"In response to the outbreaks, the public clamored for new vaccines and antibiotics. Under pressure from their constituencies, influenced by pharmaceutical lobbyists, politicians began to deregulate drug companies, which had once been tightly bound by laws passed to protect the public. With their newfound freedom, companies put drugs on the market faster than they could be purchased. Rather than offering the safest product and trudging through the tedious, years-long process of research trials, they put out anything they thought could turn a buck. The masses hungered for inoculation. People wanted immunity to everything, from male pattern baldness to restless leg syndrome. Though only a limited number of diseases could actually be vaccinated against, there was an alleged vaccine for almost every ailment. Without oversight or rigid quality control, corporations regularly released infected batches of vaccines, or the vaccines themselves would cause other epidemics of peculiar new diseases, some merely annoying and others quite deadly. Often these viruses and bacteria would naturally evolve into airborne pathogens. With air travel and international mobility, great pandemics began, and billions fell sick and died over the course of the 22nd Century.
"Humanity was almost wiped out, and in 2200 is still on the brink of extinction. New diseases continually evolve from old ones, putting people perpetually at risk. But under much the same circumstances that modern science developed, aristocratic persons like myself have been afforded the leisure time to work independently, with more seriousness and self-regulation, on better vaccines and less dangerous drugs. Particle accelerators have been developed which allow us to quantum leap into eras not our own, putting things right that once went wrong. Men like myself are continuously traveling into the past and inoculating people to diseases that will ravage the world in decades to come. That's why I've come, and if I ever poke you children with a dirty needle, know it's because I've made it my life's mission to make the future a better place, one person at a time."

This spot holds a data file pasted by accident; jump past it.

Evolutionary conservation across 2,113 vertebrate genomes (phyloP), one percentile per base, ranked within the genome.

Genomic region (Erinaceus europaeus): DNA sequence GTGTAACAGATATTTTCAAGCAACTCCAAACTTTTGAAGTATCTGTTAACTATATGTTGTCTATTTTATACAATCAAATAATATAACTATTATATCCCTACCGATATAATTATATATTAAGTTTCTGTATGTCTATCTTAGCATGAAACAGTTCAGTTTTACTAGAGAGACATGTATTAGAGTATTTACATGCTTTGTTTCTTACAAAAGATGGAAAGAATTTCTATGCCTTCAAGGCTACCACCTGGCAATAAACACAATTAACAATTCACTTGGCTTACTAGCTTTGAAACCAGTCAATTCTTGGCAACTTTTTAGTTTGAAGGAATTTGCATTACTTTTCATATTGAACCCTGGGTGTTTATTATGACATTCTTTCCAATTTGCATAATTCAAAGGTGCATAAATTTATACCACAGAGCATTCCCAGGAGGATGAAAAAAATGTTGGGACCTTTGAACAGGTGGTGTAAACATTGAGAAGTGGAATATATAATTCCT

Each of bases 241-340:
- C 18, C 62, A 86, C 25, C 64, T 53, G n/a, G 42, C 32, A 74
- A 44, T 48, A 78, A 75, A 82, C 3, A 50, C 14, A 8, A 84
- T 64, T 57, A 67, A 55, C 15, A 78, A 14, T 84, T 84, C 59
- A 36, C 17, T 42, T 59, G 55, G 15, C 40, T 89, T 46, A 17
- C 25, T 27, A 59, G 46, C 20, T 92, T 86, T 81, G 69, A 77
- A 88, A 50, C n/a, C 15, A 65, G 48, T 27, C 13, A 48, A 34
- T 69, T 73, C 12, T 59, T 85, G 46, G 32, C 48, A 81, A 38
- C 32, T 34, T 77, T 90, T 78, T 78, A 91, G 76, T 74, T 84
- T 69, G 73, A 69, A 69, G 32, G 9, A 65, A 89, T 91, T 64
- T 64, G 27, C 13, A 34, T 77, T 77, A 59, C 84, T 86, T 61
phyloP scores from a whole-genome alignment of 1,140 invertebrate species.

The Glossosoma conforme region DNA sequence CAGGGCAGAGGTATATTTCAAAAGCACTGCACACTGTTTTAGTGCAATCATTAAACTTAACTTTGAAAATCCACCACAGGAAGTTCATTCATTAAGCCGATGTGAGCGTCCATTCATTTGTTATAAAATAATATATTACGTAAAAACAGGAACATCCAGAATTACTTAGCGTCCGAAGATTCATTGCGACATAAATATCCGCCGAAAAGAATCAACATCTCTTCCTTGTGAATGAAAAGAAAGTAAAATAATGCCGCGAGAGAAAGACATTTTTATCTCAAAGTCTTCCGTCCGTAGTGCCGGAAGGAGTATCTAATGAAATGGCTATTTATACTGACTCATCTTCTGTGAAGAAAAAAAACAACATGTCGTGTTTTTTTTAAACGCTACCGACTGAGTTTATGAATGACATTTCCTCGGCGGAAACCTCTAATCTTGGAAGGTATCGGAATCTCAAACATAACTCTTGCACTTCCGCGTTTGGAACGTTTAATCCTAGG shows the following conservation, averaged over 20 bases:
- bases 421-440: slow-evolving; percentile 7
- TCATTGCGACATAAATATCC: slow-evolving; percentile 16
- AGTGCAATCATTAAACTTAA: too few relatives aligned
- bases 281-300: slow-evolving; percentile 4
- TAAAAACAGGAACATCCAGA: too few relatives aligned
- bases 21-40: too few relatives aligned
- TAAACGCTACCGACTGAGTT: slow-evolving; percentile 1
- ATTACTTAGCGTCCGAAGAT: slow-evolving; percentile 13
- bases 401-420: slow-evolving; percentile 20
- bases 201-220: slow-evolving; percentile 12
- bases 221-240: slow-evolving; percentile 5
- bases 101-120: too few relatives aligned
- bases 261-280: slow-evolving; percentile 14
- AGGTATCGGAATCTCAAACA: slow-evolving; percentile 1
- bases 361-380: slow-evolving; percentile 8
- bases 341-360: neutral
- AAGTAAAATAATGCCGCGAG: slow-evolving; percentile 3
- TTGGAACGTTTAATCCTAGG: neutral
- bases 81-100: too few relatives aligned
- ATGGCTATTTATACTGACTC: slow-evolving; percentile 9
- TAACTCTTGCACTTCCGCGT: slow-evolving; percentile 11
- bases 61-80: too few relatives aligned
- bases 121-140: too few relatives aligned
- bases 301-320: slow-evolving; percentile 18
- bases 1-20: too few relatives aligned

The next few months passed like a dream. In growing numbers we came to hear Bakula's futuristic tales, of his adventures in time poking citizens from different decades with dirty needles. Whenever we brought a new child into the fold, we wouldn't tell them about Ziggy's needle. Bakula would hold the rabbit out as we stood around cheering the initiate on. "Hug the rabbit!" we squealed. "Give old Ziggy a squeeze!" They got poked and we would raise them up on our shoulders, parading them around Cotter's Grove like a hero.
Occasionally we were with Bakula when he made a quantum leap. In the middle of a story he'd slur his words, wobble on his legs, and gradually become translucent. In the center of his see-through body a tiny black hole would appear. Blue light shot from it, becoming a crackling ball of bluish lightning that covered his body like an aura. He would be sucked into the hole with a tiny popping sound, then a little trail of smoke languidly rose through the air from its source in apparently empty space. The process was reversed when Bakula reappeared, but these events were random. We were rarely there to greet him upon his return.
After three months of clandestine gatherings at the Grove, a nerdish boy named Randy awoke one night and left his room for a glass of water. He overheard his parents discussing Bakula with my own. This was the evening of our swimming pool birthday barbecue that was neither. They had called the police. Tomorrow a small raid would be conducted on Pandhandler's Mansion, and Bakula taken into custody. Randy crept upstairs, dressed, snuck out his window. He lurked through the shadows to my window, at which he threw small pebbles until I awoke. I stood half-asleep in my pajamas as Randy repeated all he overheard.
Bakula must be warned. We hopped on our bikes and pedaled our way to Cotter's Grove. We found Bakula sitting calmly on the sofa in candlelight.
"Count Bakula," I cried, pulling his arm, "we have to go! Our parents found out about you and they've called the police! They're coming to arrest you in the morning."